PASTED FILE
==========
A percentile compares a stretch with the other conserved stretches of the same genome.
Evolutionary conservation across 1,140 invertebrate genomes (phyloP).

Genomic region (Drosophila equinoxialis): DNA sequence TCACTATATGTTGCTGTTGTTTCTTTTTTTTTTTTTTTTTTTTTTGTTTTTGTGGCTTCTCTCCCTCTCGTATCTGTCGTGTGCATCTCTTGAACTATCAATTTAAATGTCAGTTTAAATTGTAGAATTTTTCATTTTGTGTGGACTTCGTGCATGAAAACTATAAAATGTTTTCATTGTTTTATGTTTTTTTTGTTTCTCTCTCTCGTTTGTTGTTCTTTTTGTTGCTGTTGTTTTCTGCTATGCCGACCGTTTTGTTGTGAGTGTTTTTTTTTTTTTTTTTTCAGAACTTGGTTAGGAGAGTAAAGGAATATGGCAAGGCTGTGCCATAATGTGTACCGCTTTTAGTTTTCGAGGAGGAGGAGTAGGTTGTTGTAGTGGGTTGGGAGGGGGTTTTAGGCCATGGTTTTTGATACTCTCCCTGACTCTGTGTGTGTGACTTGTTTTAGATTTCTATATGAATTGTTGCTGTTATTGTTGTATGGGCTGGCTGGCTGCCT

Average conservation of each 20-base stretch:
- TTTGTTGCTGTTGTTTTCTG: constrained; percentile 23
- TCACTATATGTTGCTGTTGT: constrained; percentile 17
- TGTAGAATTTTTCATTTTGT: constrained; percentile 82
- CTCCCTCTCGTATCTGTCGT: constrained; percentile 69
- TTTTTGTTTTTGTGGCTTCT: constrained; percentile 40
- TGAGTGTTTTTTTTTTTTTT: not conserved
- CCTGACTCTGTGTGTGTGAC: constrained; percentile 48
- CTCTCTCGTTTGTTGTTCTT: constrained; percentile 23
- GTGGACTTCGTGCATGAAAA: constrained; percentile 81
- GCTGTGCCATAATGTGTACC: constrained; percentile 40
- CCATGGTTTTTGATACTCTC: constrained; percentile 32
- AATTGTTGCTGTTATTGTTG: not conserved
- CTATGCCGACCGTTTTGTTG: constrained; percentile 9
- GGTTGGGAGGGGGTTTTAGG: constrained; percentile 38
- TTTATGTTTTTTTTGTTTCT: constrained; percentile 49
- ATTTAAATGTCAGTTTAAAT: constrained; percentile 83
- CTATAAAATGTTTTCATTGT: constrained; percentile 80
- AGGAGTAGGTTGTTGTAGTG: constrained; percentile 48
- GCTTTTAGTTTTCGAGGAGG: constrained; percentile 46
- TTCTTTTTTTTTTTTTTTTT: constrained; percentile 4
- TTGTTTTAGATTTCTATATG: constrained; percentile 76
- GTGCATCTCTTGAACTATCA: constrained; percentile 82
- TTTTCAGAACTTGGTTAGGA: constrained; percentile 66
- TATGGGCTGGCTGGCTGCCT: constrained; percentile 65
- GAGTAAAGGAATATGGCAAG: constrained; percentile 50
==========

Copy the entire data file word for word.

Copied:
A percentile compares a stretch with the other conserved stretches of the same genome.
Evolutionary conservation across 1,140 invertebrate genomes (phyloP).

Genomic region (Drosophila equinoxialis): DNA sequence TCACTATATGTTGCTGTTGTTTCTTTTTTTTTTTTTTTTTTTTTTGTTTTTGTGGCTTCTCTCCCTCTCGTATCTGTCGTGTGCATCTCTTGAACTATCAATTTAAATGTCAGTTTAAATTGTAGAATTTTTCATTTTGTGTGGACTTCGTGCATGAAAACTATAAAATGTTTTCATTGTTTTATGTTTTTTTTGTTTCTCTCTCTCGTTTGTTGTTCTTTTTGTTGCTGTTGTTTTCTGCTATGCCGACCGTTTTGTTGTGAGTGTTTTTTTTTTTTTTTTTTCAGAACTTGGTTAGGAGAGTAAAGGAATATGGCAAGGCTGTGCCATAATGTGTACCGCTTTTAGTTTTCGAGGAGGAGGAGTAGGTTGTTGTAGTGGGTTGGGAGGGGGTTTTAGGCCATGGTTTTTGATACTCTCCCTGACTCTGTGTGTGTGACTTGTTTTAGATTTCTATATGAATTGTTGCTGTTATTGTTGTATGGGCTGGCTGGCTGCCT

Average conservation of each 20-base stretch:
- TTTGTTGCTGTTGTTTTCTG: constrained; percentile 23
- TCACTATATGTTGCTGTTGT: constrained; percentile 17
- TGTAGAATTTTTCATTTTGT: constrained; percentile 82
- CTCCCTCTCGTATCTGTCGT: constrained; percentile 69
- TTTTTGTTTTTGTGGCTTCT: constrained; percentile 40
- TGAGTGTTTTTTTTTTTTTT: not conserved
- CCTGACTCTGTGTGTGTGAC: constrained; percentile 48
- CTCTCTCGTTTGTTGTTCTT: constrained; percentile 23
- GTGGACTTCGTGCATGAAAA: constrained; percentile 81
- GCTGTGCCATAATGTGTACC: constrained; percentile 40
- CCATGGTTTTTGATACTCTC: constrained; percentile 32
- AATTGTTGCTGTTATTGTTG: not conserved
- CTATGCCGACCGTTTTGTTG: constrained; percentile 9
- GGTTGGGAGGGGGTTTTAGG: constrained; percentile 38
- TTTATGTTTTTTTTGTTTCT: constrained; percentile 49
- ATTTAAATGTCAGTTTAAAT: constrained; percentile 83
- CTATAAAATGTTTTCATTGT: constrained; percentile 80
- AGGAGTAGGTTGTTGTAGTG: constrained; percentile 48
- GCTTTTAGTTTTCGAGGAGG: constrained; percentile 46
- TTCTTTTTTTTTTTTTTTTT: constrained; percentile 4
- TTGTTTTAGATTTCTATATG: constrained; percentile 76
- GTGCATCTCTTGAACTATCA: constrained; percentile 82
- TTTTCAGAACTTGGTTAGGA: constrained; percentile 66
- TATGGGCTGGCTGGCTGCCT: constrained; percentile 65
- GAGTAAAGGAATATGGCAAG: constrained; percentile 50